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Barry Roux: Pistorius Had A ‘Slow Burn’ Reaction To Living His Life With A Disability

August 9, 2014

Readers, I have said from very early on that I would not cover the Oscar Pistorius trial until the verdict is revealed. However, today, this has really upset me. Today, in court, during the closing arguments of Oscar Pistorius’ trial, Barry Roux:

 said the athlete’s disability meant he could not be expected to respond like an able-bodied person to the fear associated with an intrusion.

He said Pistorius had developed an “exaggerated fight response” over time, because fleeing was not an option.

Pistorius, a double-amputee, spent his whole life “knowing he couldn’t run away,” Mr Roux said.

He referenced a number of experts who testified that Pistorius had what he called a “slow burn reaction” to having lived his life with the disability, which had left him vulnerable and anxious.

He said that culminated in the moment he was startled by a noise and reacted, using the analogy of an abused woman who shoots her husband after years of violence.


I am very upset at the comparison to an abused woman. An abused woman has experienced torture, at the hands of another human being. The pain of that can build up and result in violence. Disability is never, ever easy- but it seems more than a little strange to suggest that after over 20 years, a person who has found fame and fortune because he is disabled could have ‘reacted’ to his lifelong disability by committing such awful actions because he is disabled.

That argument might have made some sense had he become disabled later in life. However, having always lived with his disability, and having been encouraged, by all reports, to accept it and get on with things, the argument just doesn’t make sense. Pistorius hasn’t had an easy life, but his disability has directly brought him so many positives- surely the very opposite of torture?

The defense of ‘slow burn’ reaction upsets me deeply for another reason. In that defense there is a suggestion, however subtle, that his disability can be used as an excuse for his terrible, terrible action.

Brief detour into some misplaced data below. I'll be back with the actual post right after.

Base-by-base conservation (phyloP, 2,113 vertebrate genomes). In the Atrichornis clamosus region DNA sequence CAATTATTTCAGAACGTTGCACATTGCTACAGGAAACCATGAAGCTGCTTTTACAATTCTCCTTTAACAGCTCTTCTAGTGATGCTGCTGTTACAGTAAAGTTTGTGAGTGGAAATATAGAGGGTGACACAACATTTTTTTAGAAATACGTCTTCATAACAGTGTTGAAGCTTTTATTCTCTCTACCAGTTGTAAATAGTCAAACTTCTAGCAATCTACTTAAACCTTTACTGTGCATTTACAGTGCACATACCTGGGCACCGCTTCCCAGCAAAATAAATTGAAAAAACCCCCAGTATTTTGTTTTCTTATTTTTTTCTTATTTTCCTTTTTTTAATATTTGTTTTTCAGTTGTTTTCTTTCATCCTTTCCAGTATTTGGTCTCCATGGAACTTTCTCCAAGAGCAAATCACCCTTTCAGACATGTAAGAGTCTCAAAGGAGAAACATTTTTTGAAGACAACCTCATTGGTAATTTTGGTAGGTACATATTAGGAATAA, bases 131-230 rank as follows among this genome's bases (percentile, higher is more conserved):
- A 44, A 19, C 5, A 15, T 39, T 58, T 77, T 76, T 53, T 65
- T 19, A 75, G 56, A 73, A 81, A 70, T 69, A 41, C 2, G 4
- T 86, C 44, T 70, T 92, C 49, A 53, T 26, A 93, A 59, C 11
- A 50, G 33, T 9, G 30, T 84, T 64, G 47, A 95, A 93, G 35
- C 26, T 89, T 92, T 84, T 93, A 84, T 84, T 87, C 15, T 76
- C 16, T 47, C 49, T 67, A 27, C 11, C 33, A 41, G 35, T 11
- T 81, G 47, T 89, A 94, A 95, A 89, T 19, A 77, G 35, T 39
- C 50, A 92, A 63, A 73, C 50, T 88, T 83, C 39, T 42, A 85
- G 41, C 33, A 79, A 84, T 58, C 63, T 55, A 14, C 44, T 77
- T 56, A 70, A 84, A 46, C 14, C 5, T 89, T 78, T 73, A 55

Readers, disability is never an excuse to commit any crime. But to suggest that Pistorius carried out actions which led to the death of another human being because he is disabled?

As a disabled person, readers, I find that suggestion deeply offensive to the most important part of my identity. I wouldn’t be at all surprised, readers, if other disabled people shared my view.




6 Comments leave one →
  1. August 9, 2014 7:52 am

    I know he is his defense lawyer but to use his disability in that way is offensive to all disabled people. I have never heard of any other disabled person reacting to such an extent

  2. John Hargrave permalink
    August 9, 2014 8:27 am

    Pistorious was a World class runner, to suggest he had ‘slow burn’ makes no sense. If he thought his life was in danger he could run like the wind. However he can’t blame his disability for firing at least four shots through the toilet door. He must have know his girlfriend was not in bed with him, so logic says she must either be hiding from a bully or using the toilet. My own thoughts are she was hiding from a bully of a boyfriend who thinks he can get away with murder.

  3. The Infamous Culex permalink
    August 9, 2014 11:01 pm

    It’s his defence, so don’t expect it to be reasonable or to reflect the experiences of other people with disabilities. If he had feared an intruder, he could not have fled without first putting on his running blades or, at least, prosthetic feet.

    I hope he is acquitted – or convicted of some lesser charge of manslaughter – but not because I am convinced of his innocence. Gaoling him will do no good at all, even if his defence was so weak that he really didn’t have a stump on which to stand.

  4. August 10, 2014 12:58 pm

    I agree with the last commenter. I think people are only up in arms about this because he killed a woman. If he had killed his brother in the same circumstances, the same women would believe him, or not care. What people outside South Africa also forget is that it’s a very violent society with a lot of inequality — much more so than London, let alone any small town in the south of England.

    I believe he’s innocent and is telling the truth even if he reacted disproportionately, because he had so much to lose by killing Reeva, especially as he had only been with her for three months — men who kill their partners have usually been with them a lot longer. He was at the peak of a very successful career which had years left to run, and would then have become a sports journalist or coach, or both. I do not believe he would have thrown all that away to spend decades in prison (which are notoriously tough places in South Africa, and make no concessions to disability) by killing his girlfriend when he could have just dumped her.

  5. August 10, 2014 2:34 pm

    I don’t know about anyone else, Matthew, but prsonally I am up in arms because a PERSON’S life has ended. Regardless of that person’s gender I would personally have felt exactly the same way.


  1. » (Re)Producing Pistorius: Patriarchy, Prosecution and the Problematics of Disability The Sociological Imagination

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